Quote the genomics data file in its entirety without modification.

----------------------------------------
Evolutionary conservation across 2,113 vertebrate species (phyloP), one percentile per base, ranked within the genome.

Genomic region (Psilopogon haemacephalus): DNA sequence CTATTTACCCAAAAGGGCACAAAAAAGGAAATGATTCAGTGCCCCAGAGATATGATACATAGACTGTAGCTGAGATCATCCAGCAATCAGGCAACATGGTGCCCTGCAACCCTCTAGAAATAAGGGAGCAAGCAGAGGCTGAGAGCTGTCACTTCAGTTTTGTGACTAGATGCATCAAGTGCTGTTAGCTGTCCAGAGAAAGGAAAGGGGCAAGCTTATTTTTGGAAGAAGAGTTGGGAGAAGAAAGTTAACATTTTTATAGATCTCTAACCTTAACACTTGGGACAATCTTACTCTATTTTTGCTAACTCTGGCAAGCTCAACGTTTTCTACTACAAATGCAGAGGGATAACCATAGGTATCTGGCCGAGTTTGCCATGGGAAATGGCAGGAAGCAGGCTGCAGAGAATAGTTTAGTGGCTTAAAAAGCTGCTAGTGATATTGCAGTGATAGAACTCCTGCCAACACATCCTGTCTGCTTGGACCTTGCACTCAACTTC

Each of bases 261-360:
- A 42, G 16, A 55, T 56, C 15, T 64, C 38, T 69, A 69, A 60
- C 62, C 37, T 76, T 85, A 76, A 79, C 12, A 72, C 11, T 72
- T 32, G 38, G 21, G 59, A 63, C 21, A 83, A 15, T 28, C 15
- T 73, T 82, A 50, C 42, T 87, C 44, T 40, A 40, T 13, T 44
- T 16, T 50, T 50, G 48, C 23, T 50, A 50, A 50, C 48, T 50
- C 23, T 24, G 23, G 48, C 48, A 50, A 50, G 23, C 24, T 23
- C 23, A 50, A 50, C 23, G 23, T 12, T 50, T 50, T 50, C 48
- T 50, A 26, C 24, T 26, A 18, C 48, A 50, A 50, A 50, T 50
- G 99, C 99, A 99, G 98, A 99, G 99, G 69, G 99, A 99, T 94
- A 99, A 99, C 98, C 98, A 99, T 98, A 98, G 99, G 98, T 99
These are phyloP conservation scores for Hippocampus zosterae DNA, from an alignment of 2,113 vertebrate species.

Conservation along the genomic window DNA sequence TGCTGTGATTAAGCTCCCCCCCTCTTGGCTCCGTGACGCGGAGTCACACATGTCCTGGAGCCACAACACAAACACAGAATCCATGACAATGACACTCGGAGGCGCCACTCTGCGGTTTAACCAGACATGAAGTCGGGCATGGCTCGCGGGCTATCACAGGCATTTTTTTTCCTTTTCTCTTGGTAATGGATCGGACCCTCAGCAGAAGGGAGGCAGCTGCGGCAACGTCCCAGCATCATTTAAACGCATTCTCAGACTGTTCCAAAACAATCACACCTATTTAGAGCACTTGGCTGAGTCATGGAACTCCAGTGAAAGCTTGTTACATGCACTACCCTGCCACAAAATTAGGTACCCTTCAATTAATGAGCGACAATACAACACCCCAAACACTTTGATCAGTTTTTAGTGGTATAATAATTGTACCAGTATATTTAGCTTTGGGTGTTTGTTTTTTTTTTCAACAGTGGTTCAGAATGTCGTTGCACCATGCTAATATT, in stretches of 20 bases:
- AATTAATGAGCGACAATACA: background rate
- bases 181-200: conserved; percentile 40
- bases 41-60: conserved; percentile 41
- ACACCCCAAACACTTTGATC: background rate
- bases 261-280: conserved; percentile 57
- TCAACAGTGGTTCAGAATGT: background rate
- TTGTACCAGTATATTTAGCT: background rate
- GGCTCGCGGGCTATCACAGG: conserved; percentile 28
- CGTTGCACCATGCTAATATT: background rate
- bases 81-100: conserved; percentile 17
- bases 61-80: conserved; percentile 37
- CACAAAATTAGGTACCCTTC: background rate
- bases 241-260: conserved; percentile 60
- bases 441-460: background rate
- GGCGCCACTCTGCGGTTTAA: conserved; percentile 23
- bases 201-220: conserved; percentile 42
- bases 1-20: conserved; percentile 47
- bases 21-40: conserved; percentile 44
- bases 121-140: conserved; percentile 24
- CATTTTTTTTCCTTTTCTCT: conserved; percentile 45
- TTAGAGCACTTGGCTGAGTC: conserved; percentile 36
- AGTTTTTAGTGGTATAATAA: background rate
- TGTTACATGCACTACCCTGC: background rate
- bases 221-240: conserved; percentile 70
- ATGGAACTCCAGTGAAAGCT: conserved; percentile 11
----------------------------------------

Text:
Evolutionary conservation across 2,113 vertebrate species (phyloP), one percentile per base, ranked within the genome.

Genomic region (Psilopogon haemacephalus): DNA sequence CTATTTACCCAAAAGGGCACAAAAAAGGAAATGATTCAGTGCCCCAGAGATATGATACATAGACTGTAGCTGAGATCATCCAGCAATCAGGCAACATGGTGCCCTGCAACCCTCTAGAAATAAGGGAGCAAGCAGAGGCTGAGAGCTGTCACTTCAGTTTTGTGACTAGATGCATCAAGTGCTGTTAGCTGTCCAGAGAAAGGAAAGGGGCAAGCTTATTTTTGGAAGAAGAGTTGGGAGAAGAAAGTTAACATTTTTATAGATCTCTAACCTTAACACTTGGGACAATCTTACTCTATTTTTGCTAACTCTGGCAAGCTCAACGTTTTCTACTACAAATGCAGAGGGATAACCATAGGTATCTGGCCGAGTTTGCCATGGGAAATGGCAGGAAGCAGGCTGCAGAGAATAGTTTAGTGGCTTAAAAAGCTGCTAGTGATATTGCAGTGATAGAACTCCTGCCAACACATCCTGTCTGCTTGGACCTTGCACTCAACTTC

Each of bases 261-360:
- A 42, G 16, A 55, T 56, C 15, T 64, C 38, T 69, A 69, A 60
- C 62, C 37, T 76, T 85, A 76, A 79, C 12, A 72, C 11, T 72
- T 32, G 38, G 21, G 59, A 63, C 21, A 83, A 15, T 28, C 15
- T 73, T 82, A 50, C 42, T 87, C 44, T 40, A 40, T 13, T 44
- T 16, T 50, T 50, G 48, C 23, T 50, A 50, A 50, C 48, T 50
- C 23, T 24, G 23, G 48, C 48, A 50, A 50, G 23, C 24, T 23
- C 23, A 50, A 50, C 23, G 23, T 12, T 50, T 50, T 50, C 48
- T 50, A 26, C 24, T 26, A 18, C 48, A 50, A 50, A 50, T 50
- G 99, C 99, A 99, G 98, A 99, G 99, G 69, G 99, A 99, T 94
- A 99, A 99, C 98, C 98, A 99, T 98, A 98, G 99, G 98, T 99
These are phyloP conservation scores for Hippocampus zosterae DNA, from an alignment of 2,113 vertebrate species.

Conservation along the genomic window DNA sequence TGCTGTGATTAAGCTCCCCCCCTCTTGGCTCCGTGACGCGGAGTCACACATGTCCTGGAGCCACAACACAAACACAGAATCCATGACAATGACACTCGGAGGCGCCACTCTGCGGTTTAACCAGACATGAAGTCGGGCATGGCTCGCGGGCTATCACAGGCATTTTTTTTCCTTTTCTCTTGGTAATGGATCGGACCCTCAGCAGAAGGGAGGCAGCTGCGGCAACGTCCCAGCATCATTTAAACGCATTCTCAGACTGTTCCAAAACAATCACACCTATTTAGAGCACTTGGCTGAGTCATGGAACTCCAGTGAAAGCTTGTTACATGCACTACCCTGCCACAAAATTAGGTACCCTTCAATTAATGAGCGACAATACAACACCCCAAACACTTTGATCAGTTTTTAGTGGTATAATAATTGTACCAGTATATTTAGCTTTGGGTGTTTGTTTTTTTTTTCAACAGTGGTTCAGAATGTCGTTGCACCATGCTAATATT, in stretches of 20 bases:
- AATTAATGAGCGACAATACA: background rate
- bases 181-200: conserved; percentile 40
- bases 41-60: conserved; percentile 41
- ACACCCCAAACACTTTGATC: background rate
- bases 261-280: conserved; percentile 57
- TCAACAGTGGTTCAGAATGT: background rate
- TTGTACCAGTATATTTAGCT: background rate
- GGCTCGCGGGCTATCACAGG: conserved; percentile 28
- CGTTGCACCATGCTAATATT: background rate
- bases 81-100: conserved; percentile 17
- bases 61-80: conserved; percentile 37
- CACAAAATTAGGTACCCTTC: background rate
- bases 241-260: conserved; percentile 60
- bases 441-460: background rate
- GGCGCCACTCTGCGGTTTAA: conserved; percentile 23
- bases 201-220: conserved; percentile 42
- bases 1-20: conserved; percentile 47
- bases 21-40: conserved; percentile 44
- bases 121-140: conserved; percentile 24
- CATTTTTTTTCCTTTTCTCT: conserved; percentile 45
- TTAGAGCACTTGGCTGAGTC: conserved; percentile 36
- AGTTTTTAGTGGTATAATAA: background rate
- TGTTACATGCACTACCCTGC: background rate
- bases 221-240: conserved; percentile 70
- ATGGAACTCCAGTGAAAGCT: conserved; percentile 11